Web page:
Fiorina was part of the economic team on John McCain’s presidential campaign, and when McCain decided to support the Troubled Asset Relief Program (TARP), she took to the airwaves to defend the vote. “The $700 billion bailout was important. It was necessary,” she said. It’s unclear whether Fiorina actually supported TARP at the time or she was merely playing the good soldier for McCain’s campaign. But by 2010, she was citing the bailouts as a policy she would have opposed: “I would have voted against the bailouts — those happened in a Republican administration.”
After Fiorina hit Campbell for supporting taxes on sales made over the Internet, DeVore’s campaign found a quote from 2000 in which the then–HP CEO urged lawmakers to “bring our taxation system into the modern age so that we can tax in a fair way both online and offline transactions.”
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Fiorina’s rhetoric on the Senate campaign trail offered the occasional glaring deviation from conservative orthodoxy. She said she “probably” would have voted to confirm Obama’s Supreme Court appointee, Sonia Sotomayor. And shortly after her campaign launch, Mark Krikorian examined a painfully generic statement Fiorina had made about illegal immigration, and concluded that her refusal to openly oppose a path to citizenship for illegal immigrants amounted to support for such a path.
Finally, some conservative bloggers contended that Fiorina’s doctoral dissertation hewed suspiciously close to “mainstream Democratic education rhetoric.” They cited one concluding passage in particular:
I have ended by believing that we will never meet our own expectations of public education unless the federal government is willing to play a consistent, long-term role; unless education truly becomes a matter of national policy, not just a matter of national rhetoric.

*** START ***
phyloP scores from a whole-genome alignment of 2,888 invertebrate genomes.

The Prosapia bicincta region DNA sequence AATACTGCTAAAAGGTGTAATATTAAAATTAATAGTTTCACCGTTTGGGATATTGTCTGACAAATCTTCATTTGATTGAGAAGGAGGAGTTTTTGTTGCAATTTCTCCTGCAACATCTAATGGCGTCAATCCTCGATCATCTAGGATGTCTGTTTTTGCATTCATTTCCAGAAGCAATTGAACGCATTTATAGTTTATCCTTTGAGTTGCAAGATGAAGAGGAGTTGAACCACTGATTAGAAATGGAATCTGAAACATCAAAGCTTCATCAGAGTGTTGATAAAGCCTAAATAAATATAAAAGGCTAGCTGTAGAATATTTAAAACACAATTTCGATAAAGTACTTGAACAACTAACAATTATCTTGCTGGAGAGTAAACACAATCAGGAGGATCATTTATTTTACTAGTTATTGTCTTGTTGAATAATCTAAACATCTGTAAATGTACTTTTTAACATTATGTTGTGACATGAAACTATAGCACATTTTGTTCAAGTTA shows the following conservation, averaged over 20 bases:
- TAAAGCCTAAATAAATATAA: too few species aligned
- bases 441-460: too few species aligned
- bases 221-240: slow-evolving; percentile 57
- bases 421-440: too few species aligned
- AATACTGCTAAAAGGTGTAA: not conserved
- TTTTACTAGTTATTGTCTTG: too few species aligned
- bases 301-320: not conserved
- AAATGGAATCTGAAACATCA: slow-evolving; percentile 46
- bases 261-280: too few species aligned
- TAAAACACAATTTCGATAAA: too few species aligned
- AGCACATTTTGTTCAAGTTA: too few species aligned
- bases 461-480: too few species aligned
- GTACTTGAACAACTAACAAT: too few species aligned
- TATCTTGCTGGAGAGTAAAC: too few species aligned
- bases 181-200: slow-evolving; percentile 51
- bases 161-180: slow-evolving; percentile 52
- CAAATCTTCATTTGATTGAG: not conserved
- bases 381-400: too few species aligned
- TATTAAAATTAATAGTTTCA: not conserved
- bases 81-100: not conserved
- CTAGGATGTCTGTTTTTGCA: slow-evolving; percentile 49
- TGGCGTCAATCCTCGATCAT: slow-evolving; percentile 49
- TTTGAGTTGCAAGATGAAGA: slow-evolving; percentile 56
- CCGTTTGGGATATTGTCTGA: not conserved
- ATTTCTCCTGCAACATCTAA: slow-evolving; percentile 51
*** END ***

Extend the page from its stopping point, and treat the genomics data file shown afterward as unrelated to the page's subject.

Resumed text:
Of course, that dissertation was written in 1989, when Harvard Law School student Barack Obama was just meeting Michelle Robinson and Marco Rubio was graduating from high school.Twenty six years later, Fiorina speaks like a conservative on education. “When a Washington bureaucracy gets involved in a program, it becomes heavy-handed and standardized. It’s how Washington bureaucracy works,” she said on Fox News Sunday earlier this year. “Common Core, unfortunately, limits parents’ choices. It will, over time, limit our children’s options.”
Because of her lack of governing experience, Fiorina’s record is thin when compared with those of some of her rivals, and it warrants a thorough review by conservative GOP primary voters who feel burned by past choices. But it’s far too simple to say that she “staked out the moderate Republican position” in her only other run for office. She pitched herself as a conservative back then, and even if she hadn’t, she’s pitching herself as a conservative now. At worst, it could be said that she’s “evolved” on a number of issues since becoming a politician. And that shouldn’t be disqualifying with the Republican electorate, if Donald Trump’s rise is any guide,
— Jim Geraghty is the senior political correspondent for National Review.